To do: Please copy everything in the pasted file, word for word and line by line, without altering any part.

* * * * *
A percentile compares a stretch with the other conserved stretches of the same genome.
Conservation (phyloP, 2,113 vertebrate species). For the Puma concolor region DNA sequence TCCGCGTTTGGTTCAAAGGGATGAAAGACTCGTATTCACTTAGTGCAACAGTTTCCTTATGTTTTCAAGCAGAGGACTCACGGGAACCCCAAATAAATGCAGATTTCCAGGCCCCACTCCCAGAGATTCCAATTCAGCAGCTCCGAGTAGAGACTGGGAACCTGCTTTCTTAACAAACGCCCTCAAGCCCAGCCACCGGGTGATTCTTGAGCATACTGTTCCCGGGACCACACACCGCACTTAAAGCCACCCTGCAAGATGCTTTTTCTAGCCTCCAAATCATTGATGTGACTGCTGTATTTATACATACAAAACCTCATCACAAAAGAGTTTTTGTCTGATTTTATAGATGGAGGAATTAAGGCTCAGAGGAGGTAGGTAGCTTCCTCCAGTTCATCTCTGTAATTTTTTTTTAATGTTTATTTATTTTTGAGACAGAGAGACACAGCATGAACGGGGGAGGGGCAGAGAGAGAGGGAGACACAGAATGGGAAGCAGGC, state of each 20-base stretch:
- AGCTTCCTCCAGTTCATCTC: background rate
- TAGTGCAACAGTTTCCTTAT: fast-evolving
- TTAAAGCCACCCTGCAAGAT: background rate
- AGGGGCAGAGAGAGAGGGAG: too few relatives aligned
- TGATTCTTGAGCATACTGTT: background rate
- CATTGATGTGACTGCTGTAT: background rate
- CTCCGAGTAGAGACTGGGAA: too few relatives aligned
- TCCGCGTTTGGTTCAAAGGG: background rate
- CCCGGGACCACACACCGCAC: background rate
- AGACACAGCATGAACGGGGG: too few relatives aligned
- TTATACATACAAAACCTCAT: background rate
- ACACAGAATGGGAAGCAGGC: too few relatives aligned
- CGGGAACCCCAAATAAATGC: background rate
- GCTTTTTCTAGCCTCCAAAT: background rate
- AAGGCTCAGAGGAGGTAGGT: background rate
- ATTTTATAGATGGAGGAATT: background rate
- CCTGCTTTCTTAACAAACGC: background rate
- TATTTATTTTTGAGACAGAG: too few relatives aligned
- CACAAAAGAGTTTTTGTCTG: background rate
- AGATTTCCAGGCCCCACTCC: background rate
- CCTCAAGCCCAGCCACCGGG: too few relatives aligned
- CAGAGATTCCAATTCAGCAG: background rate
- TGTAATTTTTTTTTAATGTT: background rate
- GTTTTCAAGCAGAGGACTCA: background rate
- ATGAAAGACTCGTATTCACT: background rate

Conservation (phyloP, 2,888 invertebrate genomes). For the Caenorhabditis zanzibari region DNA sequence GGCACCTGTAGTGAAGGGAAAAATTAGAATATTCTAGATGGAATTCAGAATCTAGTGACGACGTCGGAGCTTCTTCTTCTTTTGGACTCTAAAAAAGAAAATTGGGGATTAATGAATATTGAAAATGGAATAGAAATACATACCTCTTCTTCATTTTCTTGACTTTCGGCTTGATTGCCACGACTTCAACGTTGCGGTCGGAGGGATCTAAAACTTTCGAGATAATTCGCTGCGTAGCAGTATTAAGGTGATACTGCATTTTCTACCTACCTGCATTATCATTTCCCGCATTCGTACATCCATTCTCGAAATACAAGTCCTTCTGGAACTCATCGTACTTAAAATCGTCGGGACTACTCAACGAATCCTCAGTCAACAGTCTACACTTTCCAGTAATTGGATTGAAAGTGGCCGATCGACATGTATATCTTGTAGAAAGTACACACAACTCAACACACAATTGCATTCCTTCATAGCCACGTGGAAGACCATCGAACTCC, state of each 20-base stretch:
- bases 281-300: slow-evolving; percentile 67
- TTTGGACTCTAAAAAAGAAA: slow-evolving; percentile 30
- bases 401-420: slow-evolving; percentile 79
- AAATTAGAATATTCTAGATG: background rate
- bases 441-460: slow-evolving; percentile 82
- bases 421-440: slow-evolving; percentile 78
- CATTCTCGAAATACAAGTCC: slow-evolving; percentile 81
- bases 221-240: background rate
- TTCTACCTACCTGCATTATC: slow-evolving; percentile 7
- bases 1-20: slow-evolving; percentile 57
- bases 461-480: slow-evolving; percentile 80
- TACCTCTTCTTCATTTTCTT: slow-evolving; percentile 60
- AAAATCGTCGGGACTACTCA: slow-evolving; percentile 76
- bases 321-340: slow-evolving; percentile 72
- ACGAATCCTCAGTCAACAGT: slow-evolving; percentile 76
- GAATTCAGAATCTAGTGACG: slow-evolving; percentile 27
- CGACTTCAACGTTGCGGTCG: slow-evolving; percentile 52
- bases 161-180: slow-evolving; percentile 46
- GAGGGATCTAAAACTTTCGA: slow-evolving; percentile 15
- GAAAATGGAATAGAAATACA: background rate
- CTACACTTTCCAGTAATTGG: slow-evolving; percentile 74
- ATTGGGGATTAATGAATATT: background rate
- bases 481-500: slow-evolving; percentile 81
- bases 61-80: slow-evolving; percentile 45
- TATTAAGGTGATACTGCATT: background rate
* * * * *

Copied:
A percentile compares a stretch with the other conserved stretches of the same genome.
Conservation (phyloP, 2,113 vertebrate species). For the Puma concolor region DNA sequence TCCGCGTTTGGTTCAAAGGGATGAAAGACTCGTATTCACTTAGTGCAACAGTTTCCTTATGTTTTCAAGCAGAGGACTCACGGGAACCCCAAATAAATGCAGATTTCCAGGCCCCACTCCCAGAGATTCCAATTCAGCAGCTCCGAGTAGAGACTGGGAACCTGCTTTCTTAACAAACGCCCTCAAGCCCAGCCACCGGGTGATTCTTGAGCATACTGTTCCCGGGACCACACACCGCACTTAAAGCCACCCTGCAAGATGCTTTTTCTAGCCTCCAAATCATTGATGTGACTGCTGTATTTATACATACAAAACCTCATCACAAAAGAGTTTTTGTCTGATTTTATAGATGGAGGAATTAAGGCTCAGAGGAGGTAGGTAGCTTCCTCCAGTTCATCTCTGTAATTTTTTTTTAATGTTTATTTATTTTTGAGACAGAGAGACACAGCATGAACGGGGGAGGGGCAGAGAGAGAGGGAGACACAGAATGGGAAGCAGGC, state of each 20-base stretch:
- AGCTTCCTCCAGTTCATCTC: background rate
- TAGTGCAACAGTTTCCTTAT: fast-evolving
- TTAAAGCCACCCTGCAAGAT: background rate
- AGGGGCAGAGAGAGAGGGAG: too few relatives aligned
- TGATTCTTGAGCATACTGTT: background rate
- CATTGATGTGACTGCTGTAT: background rate
- CTCCGAGTAGAGACTGGGAA: too few relatives aligned
- TCCGCGTTTGGTTCAAAGGG: background rate
- CCCGGGACCACACACCGCAC: background rate
- AGACACAGCATGAACGGGGG: too few relatives aligned
- TTATACATACAAAACCTCAT: background rate
- ACACAGAATGGGAAGCAGGC: too few relatives aligned
- CGGGAACCCCAAATAAATGC: background rate
- GCTTTTTCTAGCCTCCAAAT: background rate
- AAGGCTCAGAGGAGGTAGGT: background rate
- ATTTTATAGATGGAGGAATT: background rate
- CCTGCTTTCTTAACAAACGC: background rate
- TATTTATTTTTGAGACAGAG: too few relatives aligned
- CACAAAAGAGTTTTTGTCTG: background rate
- AGATTTCCAGGCCCCACTCC: background rate
- CCTCAAGCCCAGCCACCGGG: too few relatives aligned
- CAGAGATTCCAATTCAGCAG: background rate
- TGTAATTTTTTTTTAATGTT: background rate
- GTTTTCAAGCAGAGGACTCA: background rate
- ATGAAAGACTCGTATTCACT: background rate

Conservation (phyloP, 2,888 invertebrate genomes). For the Caenorhabditis zanzibari region DNA sequence GGCACCTGTAGTGAAGGGAAAAATTAGAATATTCTAGATGGAATTCAGAATCTAGTGACGACGTCGGAGCTTCTTCTTCTTTTGGACTCTAAAAAAGAAAATTGGGGATTAATGAATATTGAAAATGGAATAGAAATACATACCTCTTCTTCATTTTCTTGACTTTCGGCTTGATTGCCACGACTTCAACGTTGCGGTCGGAGGGATCTAAAACTTTCGAGATAATTCGCTGCGTAGCAGTATTAAGGTGATACTGCATTTTCTACCTACCTGCATTATCATTTCCCGCATTCGTACATCCATTCTCGAAATACAAGTCCTTCTGGAACTCATCGTACTTAAAATCGTCGGGACTACTCAACGAATCCTCAGTCAACAGTCTACACTTTCCAGTAATTGGATTGAAAGTGGCCGATCGACATGTATATCTTGTAGAAAGTACACACAACTCAACACACAATTGCATTCCTTCATAGCCACGTGGAAGACCATCGAACTCC, state of each 20-base stretch:
- bases 281-300: slow-evolving; percentile 67
- TTTGGACTCTAAAAAAGAAA: slow-evolving; percentile 30
- bases 401-420: slow-evolving; percentile 79
- AAATTAGAATATTCTAGATG: background rate
- bases 441-460: slow-evolving; percentile 82
- bases 421-440: slow-evolving; percentile 78
- CATTCTCGAAATACAAGTCC: slow-evolving; percentile 81
- bases 221-240: background rate
- TTCTACCTACCTGCATTATC: slow-evolving; percentile 7
- bases 1-20: slow-evolving; percentile 57
- bases 461-480: slow-evolving; percentile 80
- TACCTCTTCTTCATTTTCTT: slow-evolving; percentile 60
- AAAATCGTCGGGACTACTCA: slow-evolving; percentile 76
- bases 321-340: slow-evolving; percentile 72
- ACGAATCCTCAGTCAACAGT: slow-evolving; percentile 76
- GAATTCAGAATCTAGTGACG: slow-evolving; percentile 27
- CGACTTCAACGTTGCGGTCG: slow-evolving; percentile 52
- bases 161-180: slow-evolving; percentile 46
- GAGGGATCTAAAACTTTCGA: slow-evolving; percentile 15
- GAAAATGGAATAGAAATACA: background rate
- CTACACTTTCCAGTAATTGG: slow-evolving; percentile 74
- ATTGGGGATTAATGAATATT: background rate
- bases 481-500: slow-evolving; percentile 81
- bases 61-80: slow-evolving; percentile 45
- TATTAAGGTGATACTGCATT: background rate